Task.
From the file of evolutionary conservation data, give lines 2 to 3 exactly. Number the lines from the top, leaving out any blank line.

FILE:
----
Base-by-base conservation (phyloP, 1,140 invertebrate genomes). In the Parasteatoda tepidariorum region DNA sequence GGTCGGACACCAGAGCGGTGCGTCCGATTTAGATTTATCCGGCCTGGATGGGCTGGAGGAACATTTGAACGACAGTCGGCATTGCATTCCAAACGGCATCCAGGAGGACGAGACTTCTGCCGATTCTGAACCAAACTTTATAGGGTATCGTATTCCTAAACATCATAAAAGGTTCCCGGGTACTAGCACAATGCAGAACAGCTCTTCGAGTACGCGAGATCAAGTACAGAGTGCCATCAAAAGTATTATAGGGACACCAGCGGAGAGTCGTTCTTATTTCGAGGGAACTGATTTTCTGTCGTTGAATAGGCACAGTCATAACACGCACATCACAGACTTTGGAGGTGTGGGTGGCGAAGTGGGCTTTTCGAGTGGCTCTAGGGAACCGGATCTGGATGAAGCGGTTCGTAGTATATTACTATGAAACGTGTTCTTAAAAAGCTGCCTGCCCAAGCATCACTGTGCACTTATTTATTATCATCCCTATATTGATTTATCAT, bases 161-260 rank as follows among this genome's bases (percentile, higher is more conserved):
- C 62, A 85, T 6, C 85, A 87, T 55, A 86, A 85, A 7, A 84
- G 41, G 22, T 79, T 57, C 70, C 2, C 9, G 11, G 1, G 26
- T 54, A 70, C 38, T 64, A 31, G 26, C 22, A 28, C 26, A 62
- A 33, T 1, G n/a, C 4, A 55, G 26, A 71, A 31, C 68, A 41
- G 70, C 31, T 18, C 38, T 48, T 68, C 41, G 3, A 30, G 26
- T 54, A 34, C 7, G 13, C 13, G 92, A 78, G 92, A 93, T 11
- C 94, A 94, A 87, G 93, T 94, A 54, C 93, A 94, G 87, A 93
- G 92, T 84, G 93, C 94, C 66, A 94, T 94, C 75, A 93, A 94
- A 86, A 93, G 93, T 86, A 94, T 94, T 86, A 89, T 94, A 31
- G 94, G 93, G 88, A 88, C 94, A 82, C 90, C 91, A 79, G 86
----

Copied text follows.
- C 62, A 85, T 6, C 85, A 87, T 55, A 86, A 85, A 7, A 84
- G 41, G 22, T 79, T 57, C 70, C 2, C 9, G 11, G 1, G 26